From Creation to Providence
Medieval Philosophy and Theology, Volume 9, Number 2, September 2000
1. The Aims of the Book This book is the third in a series of three volumes. In 1997 and 1999, Oxford’s Clarendon Press published my books The Metaphysics of Theism and The Metaphysics of Creation, which are related, respectively, to Books I and II of Thomas Aquinas’s Summa contra gentiles (SCG) as this book is to Book III. “Aquinas’s Natural Theology”—a subtitle these three volumes share —identifies what I take to have been developed and presented in SCG I–III. The subtitle may also suggest that this series of volumes is intended primarily as a project in philosophical scholarship, presenting a historical account and critical exposition of Aquinas’s thirteenth-century achievement.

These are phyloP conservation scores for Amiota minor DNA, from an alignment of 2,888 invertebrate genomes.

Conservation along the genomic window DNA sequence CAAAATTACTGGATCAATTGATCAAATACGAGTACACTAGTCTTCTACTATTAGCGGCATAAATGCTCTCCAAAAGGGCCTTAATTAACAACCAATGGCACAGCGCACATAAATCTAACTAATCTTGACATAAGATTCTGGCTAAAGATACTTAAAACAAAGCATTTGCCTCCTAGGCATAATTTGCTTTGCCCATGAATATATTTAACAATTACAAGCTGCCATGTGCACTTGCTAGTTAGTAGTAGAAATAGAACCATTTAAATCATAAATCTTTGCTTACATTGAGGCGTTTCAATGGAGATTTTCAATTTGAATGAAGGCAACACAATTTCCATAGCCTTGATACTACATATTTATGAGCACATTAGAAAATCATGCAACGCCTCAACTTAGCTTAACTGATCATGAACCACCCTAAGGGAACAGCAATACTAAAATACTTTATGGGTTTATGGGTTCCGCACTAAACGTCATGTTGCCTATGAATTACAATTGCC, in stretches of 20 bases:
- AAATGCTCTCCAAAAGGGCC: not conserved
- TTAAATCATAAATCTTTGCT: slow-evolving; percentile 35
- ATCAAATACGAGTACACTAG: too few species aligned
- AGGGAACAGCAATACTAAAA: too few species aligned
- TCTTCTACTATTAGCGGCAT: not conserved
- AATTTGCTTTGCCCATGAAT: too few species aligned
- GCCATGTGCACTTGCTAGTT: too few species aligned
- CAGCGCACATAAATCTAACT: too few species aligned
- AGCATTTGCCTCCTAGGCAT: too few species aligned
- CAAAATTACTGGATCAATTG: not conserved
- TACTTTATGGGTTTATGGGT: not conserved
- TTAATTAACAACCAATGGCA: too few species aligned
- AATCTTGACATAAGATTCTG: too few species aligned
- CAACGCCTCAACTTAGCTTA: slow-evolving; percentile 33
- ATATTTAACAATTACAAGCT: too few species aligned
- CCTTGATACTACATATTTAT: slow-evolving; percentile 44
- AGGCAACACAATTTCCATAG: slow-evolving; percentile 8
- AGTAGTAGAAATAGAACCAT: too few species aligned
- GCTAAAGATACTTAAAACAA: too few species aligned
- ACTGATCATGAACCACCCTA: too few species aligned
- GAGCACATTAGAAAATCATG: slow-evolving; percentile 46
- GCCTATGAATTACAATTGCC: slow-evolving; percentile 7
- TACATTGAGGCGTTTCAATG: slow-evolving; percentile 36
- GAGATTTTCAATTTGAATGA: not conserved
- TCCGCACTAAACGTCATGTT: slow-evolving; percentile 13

It’s certainly true that one reason I’ve had for undertaking this study is my conviction that Aquinas’s systematic natural theology is a philosophically interesting historical subject that has been generally neglected, misunderstood, or simply unrecognized for what it is. And so my plan for these three volumes does include trying to present, explain, and evaluate the treatments of several essential topics in each of the three parts of his natural theology. I hope these books will, in that way, make a contribution to medieval philosophical scholarship.